In recent days, the big story in the East African region has been the US threat to withdraw export benefits enjoyed by Tanzania, Kenya, Rwanda and Burundi through what is popularly known as Agoa.
Agoa is the acronym for "African Growth and Opportunity Act", backed by a law passed in 2000 in the US to provide a window in which tax-free products would be exported to the US domestic market from Agoa qualifying countries in Africa, including those in our East African Community bloc.
For countries which fully utilised the opportunity, Agoa benefits have been immense. Kenya, for example, has so created nearly 70,000 Agoa-related jobs and in 2016, it exported to the US products valued at Sh867 billion, eight times more than the combined exports of Sh100 billion by Tanzania, Rwanda and Burundi.
The Agoa Act has thus been a signature trade deal between the US and African fledgling economies.
With another extension of the benefits in the last term of President Obama's presidency, the Agoa deal was expected to continue.
But now things are changing. A powerful US trade lobby group wants Agoa benefits for EAC withdrawn and have petitioned President Donald Trump to kick the EAC out of the arrangement.
The lobby group is targeting Tanzania, Rwanda and Burundi because of their decision to phase out importation of second hand clothes and shoes. Kenya is spared because it has rescinded on the EAC agreement to ban "mitumba" or impose huge taxes on such imports.
The US lobby has been angered by the decision to ban "mitumba" imports because that would hugely impact on its multi-billion dollar business selling used clothes and shoes to Africa countries.
But these countries have undertaken to establish their own textile industries, among others. The collective agreement to ban "mitumba" imports or impose higher taxes to deter such imports was informed by that decision.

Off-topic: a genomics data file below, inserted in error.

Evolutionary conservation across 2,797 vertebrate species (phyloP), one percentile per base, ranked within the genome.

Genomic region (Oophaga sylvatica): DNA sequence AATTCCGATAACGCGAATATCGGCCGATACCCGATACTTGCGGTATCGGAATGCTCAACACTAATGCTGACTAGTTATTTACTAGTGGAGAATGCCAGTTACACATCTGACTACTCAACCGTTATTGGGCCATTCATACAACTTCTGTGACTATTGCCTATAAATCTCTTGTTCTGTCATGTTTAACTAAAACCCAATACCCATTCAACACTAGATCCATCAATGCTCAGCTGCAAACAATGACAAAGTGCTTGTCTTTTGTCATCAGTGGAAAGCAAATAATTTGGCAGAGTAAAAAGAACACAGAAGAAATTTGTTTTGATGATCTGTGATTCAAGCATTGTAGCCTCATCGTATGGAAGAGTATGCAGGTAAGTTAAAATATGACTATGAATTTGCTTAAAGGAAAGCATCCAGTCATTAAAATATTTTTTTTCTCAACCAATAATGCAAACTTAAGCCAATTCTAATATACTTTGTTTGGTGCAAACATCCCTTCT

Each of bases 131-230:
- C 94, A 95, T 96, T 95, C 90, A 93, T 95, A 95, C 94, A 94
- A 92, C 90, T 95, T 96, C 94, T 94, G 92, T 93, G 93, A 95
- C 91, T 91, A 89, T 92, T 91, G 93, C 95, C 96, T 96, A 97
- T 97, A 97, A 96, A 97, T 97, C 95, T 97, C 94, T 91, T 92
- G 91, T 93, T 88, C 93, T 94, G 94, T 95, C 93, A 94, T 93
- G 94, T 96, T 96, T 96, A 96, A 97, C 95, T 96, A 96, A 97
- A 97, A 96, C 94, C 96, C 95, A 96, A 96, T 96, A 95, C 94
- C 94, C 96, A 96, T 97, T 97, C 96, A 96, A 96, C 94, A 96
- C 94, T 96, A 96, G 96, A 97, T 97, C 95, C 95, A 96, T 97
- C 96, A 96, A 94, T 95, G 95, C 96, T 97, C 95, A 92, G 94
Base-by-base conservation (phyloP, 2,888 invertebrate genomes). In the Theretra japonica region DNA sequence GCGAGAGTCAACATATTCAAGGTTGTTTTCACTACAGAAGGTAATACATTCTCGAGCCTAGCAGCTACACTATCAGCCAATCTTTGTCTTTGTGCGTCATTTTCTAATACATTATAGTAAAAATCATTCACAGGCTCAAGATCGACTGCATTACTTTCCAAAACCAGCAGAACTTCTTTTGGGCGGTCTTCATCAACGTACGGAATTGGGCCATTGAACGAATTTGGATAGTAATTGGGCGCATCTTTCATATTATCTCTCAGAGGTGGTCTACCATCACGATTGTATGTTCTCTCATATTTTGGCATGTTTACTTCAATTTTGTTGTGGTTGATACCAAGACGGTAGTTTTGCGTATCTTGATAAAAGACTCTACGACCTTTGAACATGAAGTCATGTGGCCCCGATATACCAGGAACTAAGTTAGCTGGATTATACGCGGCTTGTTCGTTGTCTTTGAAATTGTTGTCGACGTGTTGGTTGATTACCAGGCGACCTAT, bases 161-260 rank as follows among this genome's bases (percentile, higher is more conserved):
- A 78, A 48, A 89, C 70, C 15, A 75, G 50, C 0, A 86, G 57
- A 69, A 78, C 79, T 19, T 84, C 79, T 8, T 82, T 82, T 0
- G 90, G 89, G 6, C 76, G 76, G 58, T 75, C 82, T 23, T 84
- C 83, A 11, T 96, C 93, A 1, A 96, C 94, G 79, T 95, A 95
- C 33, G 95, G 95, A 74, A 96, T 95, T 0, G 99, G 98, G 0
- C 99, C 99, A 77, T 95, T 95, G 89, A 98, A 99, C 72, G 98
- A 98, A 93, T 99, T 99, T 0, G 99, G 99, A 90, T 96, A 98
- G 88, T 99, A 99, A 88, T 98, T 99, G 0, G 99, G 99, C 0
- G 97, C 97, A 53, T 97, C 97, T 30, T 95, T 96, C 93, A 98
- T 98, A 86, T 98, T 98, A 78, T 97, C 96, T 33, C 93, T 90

While it isn't immediately clear what impact the move by Kenya would have, the other EAC countries have vowed to stick to their commitment to ban "mitumba" imports. President John Magufuli last week reiterated the position while addressing a public meeting in the Coast Region.
He says Tanzania is committed to reviving cotton farming to feed its textile industries, which is crucial in his industrialisation drive. Tanzania had a thriving textile industry in the late 1960s and 70s but the factories have since collapsed and consequently, cotton farming has suffered.
Rwandan President Paul Kagame added his voice in the face of the US threat and advanced the same position as Tanzania's. He says the US may as well "keep its Agoa" and let the EAC bloc revive its textile and leather industries.
The worrying trend, however, is that these same countries appear not to aligning their dream with the reality that budget funding for agriculture has continued to decline over the years.
Tanzania is a good example, where national budgetary allocation to this key sector is a mere 3 per cent! It means, we cannot to talk of industrialisation while we give lip service to agriculture which preoccupies about 80 per cent of working-age Tanzanians.
The Agoa threat should serve as a wake-up call to the EAC region.